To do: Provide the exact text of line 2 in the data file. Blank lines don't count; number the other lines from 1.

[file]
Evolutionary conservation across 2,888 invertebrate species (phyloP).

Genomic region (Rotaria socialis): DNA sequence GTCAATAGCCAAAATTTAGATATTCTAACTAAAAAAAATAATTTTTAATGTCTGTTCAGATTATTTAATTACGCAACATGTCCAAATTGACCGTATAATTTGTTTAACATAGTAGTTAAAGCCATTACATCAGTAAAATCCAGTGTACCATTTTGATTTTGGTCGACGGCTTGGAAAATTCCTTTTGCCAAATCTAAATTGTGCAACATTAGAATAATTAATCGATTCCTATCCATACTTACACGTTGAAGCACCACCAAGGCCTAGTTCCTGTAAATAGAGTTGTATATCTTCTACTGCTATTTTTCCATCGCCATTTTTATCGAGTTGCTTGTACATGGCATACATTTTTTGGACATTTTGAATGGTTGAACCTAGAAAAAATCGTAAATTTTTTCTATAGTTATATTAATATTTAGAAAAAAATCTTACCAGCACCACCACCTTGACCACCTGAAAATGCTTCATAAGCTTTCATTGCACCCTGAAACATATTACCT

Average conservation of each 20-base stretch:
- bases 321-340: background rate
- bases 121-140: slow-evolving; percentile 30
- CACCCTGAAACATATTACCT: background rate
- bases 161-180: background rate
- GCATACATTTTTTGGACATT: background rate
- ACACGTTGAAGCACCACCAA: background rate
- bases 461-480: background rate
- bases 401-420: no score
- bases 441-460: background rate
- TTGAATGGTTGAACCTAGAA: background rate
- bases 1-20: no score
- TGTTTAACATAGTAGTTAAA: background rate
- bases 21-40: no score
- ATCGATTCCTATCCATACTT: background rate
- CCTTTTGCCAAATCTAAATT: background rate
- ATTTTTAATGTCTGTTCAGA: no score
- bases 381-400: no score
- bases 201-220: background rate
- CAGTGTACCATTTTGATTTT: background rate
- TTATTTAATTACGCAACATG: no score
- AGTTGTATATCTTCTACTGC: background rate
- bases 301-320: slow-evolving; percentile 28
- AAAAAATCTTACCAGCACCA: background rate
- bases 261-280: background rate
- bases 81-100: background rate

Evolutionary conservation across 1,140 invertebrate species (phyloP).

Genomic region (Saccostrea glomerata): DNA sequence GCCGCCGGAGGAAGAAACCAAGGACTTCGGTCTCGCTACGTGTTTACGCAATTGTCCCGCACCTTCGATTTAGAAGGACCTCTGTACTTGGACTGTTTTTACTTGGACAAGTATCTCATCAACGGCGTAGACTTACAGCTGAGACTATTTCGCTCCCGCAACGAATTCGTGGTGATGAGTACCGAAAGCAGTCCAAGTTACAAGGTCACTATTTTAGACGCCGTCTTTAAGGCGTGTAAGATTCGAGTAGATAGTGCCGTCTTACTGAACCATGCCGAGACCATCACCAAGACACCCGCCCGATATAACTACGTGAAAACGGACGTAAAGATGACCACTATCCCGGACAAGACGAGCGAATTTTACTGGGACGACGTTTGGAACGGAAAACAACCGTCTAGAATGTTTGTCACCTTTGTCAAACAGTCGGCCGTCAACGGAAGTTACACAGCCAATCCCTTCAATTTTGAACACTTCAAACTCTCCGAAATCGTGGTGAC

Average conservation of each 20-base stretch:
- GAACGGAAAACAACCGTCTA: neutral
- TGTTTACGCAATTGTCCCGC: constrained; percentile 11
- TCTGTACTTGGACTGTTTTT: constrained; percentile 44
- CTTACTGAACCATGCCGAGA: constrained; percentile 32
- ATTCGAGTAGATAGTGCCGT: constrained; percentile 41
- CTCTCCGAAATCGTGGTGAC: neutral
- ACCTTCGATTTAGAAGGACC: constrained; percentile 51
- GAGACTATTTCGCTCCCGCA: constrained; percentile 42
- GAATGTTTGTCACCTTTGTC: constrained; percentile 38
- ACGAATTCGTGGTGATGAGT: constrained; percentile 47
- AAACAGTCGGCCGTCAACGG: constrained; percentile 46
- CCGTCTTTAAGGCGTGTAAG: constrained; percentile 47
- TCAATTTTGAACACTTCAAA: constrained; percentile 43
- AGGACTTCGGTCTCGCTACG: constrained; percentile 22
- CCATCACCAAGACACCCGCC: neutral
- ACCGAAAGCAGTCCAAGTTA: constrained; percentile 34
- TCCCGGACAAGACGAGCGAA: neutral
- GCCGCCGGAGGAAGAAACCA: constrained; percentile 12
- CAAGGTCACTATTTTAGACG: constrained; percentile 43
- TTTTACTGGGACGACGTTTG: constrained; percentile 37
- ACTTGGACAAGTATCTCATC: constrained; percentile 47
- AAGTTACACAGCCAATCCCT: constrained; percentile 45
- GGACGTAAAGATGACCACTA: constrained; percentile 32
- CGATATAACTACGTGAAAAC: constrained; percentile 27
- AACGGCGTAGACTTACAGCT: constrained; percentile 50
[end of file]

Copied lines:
Genomic region (Rotaria socialis): DNA sequence GTCAATAGCCAAAATTTAGATATTCTAACTAAAAAAAATAATTTTTAATGTCTGTTCAGATTATTTAATTACGCAACATGTCCAAATTGACCGTATAATTTGTTTAACATAGTAGTTAAAGCCATTACATCAGTAAAATCCAGTGTACCATTTTGATTTTGGTCGACGGCTTGGAAAATTCCTTTTGCCAAATCTAAATTGTGCAACATTAGAATAATTAATCGATTCCTATCCATACTTACACGTTGAAGCACCACCAAGGCCTAGTTCCTGTAAATAGAGTTGTATATCTTCTACTGCTATTTTTCCATCGCCATTTTTATCGAGTTGCTTGTACATGGCATACATTTTTTGGACATTTTGAATGGTTGAACCTAGAAAAAATCGTAAATTTTTTCTATAGTTATATTAATATTTAGAAAAAAATCTTACCAGCACCACCACCTTGACCACCTGAAAATGCTTCATAAGCTTTCATTGCACCCTGAAACATATTACCT